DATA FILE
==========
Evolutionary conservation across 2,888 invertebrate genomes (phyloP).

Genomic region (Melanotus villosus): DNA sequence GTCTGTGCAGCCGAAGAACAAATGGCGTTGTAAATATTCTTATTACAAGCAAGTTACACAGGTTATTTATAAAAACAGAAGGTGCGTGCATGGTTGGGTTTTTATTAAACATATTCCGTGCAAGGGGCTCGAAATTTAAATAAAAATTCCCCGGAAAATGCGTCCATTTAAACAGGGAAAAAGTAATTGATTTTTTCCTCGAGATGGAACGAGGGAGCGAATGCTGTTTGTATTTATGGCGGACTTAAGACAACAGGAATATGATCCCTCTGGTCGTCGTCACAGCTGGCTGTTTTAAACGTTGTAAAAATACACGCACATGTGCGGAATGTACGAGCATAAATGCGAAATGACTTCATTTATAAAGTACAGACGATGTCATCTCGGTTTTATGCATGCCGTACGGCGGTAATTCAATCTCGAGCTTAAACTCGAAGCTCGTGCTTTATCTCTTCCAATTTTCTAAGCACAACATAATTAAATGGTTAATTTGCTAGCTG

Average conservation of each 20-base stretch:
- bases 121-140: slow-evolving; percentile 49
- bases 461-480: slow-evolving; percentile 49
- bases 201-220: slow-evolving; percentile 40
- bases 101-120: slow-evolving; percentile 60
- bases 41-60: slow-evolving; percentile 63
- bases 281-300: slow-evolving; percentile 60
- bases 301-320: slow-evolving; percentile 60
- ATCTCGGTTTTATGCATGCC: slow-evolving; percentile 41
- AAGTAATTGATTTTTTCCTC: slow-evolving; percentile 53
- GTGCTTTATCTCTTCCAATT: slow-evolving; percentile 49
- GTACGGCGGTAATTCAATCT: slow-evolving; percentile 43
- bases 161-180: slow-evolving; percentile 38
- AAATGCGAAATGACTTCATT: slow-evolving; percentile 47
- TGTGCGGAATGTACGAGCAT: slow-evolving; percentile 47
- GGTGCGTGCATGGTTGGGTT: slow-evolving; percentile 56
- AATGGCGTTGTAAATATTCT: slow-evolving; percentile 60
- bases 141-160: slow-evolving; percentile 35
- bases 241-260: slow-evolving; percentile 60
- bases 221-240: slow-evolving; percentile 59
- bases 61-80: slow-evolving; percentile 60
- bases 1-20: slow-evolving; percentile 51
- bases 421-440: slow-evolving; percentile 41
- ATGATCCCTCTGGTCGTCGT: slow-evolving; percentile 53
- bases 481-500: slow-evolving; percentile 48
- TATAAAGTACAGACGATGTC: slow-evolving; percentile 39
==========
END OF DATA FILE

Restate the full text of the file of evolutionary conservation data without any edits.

Evolutionary conservation across 2,888 invertebrate genomes (phyloP).

Genomic region (Melanotus villosus): DNA sequence GTCTGTGCAGCCGAAGAACAAATGGCGTTGTAAATATTCTTATTACAAGCAAGTTACACAGGTTATTTATAAAAACAGAAGGTGCGTGCATGGTTGGGTTTTTATTAAACATATTCCGTGCAAGGGGCTCGAAATTTAAATAAAAATTCCCCGGAAAATGCGTCCATTTAAACAGGGAAAAAGTAATTGATTTTTTCCTCGAGATGGAACGAGGGAGCGAATGCTGTTTGTATTTATGGCGGACTTAAGACAACAGGAATATGATCCCTCTGGTCGTCGTCACAGCTGGCTGTTTTAAACGTTGTAAAAATACACGCACATGTGCGGAATGTACGAGCATAAATGCGAAATGACTTCATTTATAAAGTACAGACGATGTCATCTCGGTTTTATGCATGCCGTACGGCGGTAATTCAATCTCGAGCTTAAACTCGAAGCTCGTGCTTTATCTCTTCCAATTTTCTAAGCACAACATAATTAAATGGTTAATTTGCTAGCTG

Average conservation of each 20-base stretch:
- bases 121-140: slow-evolving; percentile 49
- bases 461-480: slow-evolving; percentile 49
- bases 201-220: slow-evolving; percentile 40
- bases 101-120: slow-evolving; percentile 60
- bases 41-60: slow-evolving; percentile 63
- bases 281-300: slow-evolving; percentile 60
- bases 301-320: slow-evolving; percentile 60
- ATCTCGGTTTTATGCATGCC: slow-evolving; percentile 41
- AAGTAATTGATTTTTTCCTC: slow-evolving; percentile 53
- GTGCTTTATCTCTTCCAATT: slow-evolving; percentile 49
- GTACGGCGGTAATTCAATCT: slow-evolving; percentile 43
- bases 161-180: slow-evolving; percentile 38
- AAATGCGAAATGACTTCATT: slow-evolving; percentile 47
- TGTGCGGAATGTACGAGCAT: slow-evolving; percentile 47
- GGTGCGTGCATGGTTGGGTT: slow-evolving; percentile 56
- AATGGCGTTGTAAATATTCT: slow-evolving; percentile 60
- bases 141-160: slow-evolving; percentile 35
- bases 241-260: slow-evolving; percentile 60
- bases 221-240: slow-evolving; percentile 59
- bases 61-80: slow-evolving; percentile 60
- bases 1-20: slow-evolving; percentile 51
- bases 421-440: slow-evolving; percentile 41
- ATGATCCCTCTGGTCGTCGT: slow-evolving; percentile 53
- bases 481-500: slow-evolving; percentile 48
- TATAAAGTACAGACGATGTC: slow-evolving; percentile 39